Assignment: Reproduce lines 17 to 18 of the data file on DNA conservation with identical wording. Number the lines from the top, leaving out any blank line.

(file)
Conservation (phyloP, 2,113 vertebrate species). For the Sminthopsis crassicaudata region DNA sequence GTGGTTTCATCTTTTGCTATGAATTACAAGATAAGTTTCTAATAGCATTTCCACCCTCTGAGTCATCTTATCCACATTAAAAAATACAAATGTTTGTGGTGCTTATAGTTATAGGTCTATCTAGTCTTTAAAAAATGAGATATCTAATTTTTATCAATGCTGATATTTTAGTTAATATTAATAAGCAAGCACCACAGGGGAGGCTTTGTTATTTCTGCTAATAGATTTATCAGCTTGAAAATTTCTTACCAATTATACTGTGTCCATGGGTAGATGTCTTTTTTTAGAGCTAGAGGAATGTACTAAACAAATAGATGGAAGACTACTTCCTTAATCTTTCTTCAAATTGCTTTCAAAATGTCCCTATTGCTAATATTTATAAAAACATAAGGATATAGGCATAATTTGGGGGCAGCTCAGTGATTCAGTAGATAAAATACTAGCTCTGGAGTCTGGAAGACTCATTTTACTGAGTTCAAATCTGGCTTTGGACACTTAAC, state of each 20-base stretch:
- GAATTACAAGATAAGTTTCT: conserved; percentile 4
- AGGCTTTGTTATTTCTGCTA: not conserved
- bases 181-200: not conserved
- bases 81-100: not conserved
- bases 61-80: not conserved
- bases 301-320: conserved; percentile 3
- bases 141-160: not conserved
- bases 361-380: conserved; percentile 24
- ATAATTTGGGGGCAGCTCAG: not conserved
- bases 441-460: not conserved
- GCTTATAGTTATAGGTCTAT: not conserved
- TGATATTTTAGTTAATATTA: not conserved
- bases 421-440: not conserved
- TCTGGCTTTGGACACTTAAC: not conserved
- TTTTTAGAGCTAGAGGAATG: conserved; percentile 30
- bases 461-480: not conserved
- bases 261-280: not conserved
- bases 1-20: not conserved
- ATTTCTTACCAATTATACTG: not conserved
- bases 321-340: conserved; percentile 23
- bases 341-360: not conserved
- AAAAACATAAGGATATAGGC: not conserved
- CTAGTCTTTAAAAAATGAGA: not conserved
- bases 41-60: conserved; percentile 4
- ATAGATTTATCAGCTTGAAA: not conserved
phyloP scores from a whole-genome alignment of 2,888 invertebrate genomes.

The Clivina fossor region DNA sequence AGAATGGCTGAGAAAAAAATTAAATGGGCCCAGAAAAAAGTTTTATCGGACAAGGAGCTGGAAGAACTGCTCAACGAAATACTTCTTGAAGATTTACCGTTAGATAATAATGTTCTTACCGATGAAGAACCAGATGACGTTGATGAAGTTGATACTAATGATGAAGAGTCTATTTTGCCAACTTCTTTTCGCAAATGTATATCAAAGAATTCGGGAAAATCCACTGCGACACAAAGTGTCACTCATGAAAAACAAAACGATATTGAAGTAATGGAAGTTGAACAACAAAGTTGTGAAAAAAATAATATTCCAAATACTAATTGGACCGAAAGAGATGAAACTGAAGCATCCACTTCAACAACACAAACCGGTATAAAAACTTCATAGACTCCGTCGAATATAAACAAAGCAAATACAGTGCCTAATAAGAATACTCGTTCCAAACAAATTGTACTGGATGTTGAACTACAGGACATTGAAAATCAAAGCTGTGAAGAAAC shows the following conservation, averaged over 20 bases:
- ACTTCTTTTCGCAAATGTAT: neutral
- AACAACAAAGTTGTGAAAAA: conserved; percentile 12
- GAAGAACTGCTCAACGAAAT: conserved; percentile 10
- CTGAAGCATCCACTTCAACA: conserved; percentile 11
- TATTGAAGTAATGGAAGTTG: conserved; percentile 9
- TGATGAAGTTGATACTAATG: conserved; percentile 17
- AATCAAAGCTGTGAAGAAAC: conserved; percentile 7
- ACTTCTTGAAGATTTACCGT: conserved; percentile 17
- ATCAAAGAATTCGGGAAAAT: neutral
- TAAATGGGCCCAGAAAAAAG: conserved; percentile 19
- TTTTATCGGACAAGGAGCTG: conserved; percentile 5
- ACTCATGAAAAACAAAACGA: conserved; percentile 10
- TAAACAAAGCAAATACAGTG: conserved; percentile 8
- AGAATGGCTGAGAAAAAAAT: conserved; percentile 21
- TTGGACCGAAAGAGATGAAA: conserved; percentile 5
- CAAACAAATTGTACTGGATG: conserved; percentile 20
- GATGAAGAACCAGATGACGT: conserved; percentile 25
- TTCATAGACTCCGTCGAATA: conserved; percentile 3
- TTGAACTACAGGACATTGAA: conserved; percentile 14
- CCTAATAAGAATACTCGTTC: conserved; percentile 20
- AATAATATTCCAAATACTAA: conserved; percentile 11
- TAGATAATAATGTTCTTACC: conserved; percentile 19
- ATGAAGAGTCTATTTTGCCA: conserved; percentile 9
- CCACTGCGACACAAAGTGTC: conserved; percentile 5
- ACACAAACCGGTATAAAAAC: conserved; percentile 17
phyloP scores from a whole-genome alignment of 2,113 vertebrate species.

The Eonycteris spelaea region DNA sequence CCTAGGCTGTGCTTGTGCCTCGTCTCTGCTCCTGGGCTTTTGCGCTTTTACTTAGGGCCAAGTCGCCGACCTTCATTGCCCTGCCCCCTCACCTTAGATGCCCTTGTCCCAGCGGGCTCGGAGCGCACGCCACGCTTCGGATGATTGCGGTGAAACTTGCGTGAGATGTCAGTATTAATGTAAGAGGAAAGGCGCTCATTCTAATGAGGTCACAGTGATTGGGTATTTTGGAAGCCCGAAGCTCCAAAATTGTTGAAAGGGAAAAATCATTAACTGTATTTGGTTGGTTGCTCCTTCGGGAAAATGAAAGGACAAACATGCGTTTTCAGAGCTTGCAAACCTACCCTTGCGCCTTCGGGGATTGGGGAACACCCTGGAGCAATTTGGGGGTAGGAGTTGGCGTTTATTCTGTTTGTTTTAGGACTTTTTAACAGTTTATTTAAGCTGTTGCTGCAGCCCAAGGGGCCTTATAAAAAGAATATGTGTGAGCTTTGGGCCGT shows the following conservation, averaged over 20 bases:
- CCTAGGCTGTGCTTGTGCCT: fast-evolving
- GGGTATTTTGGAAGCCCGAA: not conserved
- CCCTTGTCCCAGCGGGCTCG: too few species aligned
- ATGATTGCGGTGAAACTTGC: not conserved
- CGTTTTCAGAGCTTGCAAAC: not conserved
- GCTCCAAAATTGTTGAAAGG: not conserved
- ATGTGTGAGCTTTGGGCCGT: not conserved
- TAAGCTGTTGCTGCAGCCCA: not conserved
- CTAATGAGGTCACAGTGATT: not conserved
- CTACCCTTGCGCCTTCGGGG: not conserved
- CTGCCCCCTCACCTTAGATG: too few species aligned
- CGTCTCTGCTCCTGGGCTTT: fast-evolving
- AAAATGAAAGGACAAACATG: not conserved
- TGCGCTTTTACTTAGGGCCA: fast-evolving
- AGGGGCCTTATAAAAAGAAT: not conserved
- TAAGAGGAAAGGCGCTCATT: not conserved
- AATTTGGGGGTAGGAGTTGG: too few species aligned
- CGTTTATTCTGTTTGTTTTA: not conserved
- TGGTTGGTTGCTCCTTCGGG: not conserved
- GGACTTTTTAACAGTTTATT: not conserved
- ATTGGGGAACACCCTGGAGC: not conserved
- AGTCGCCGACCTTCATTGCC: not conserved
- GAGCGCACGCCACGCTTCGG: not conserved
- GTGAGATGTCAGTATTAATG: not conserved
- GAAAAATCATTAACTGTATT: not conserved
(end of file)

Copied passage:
- bases 461-480: not conserved
- bases 261-280: not conserved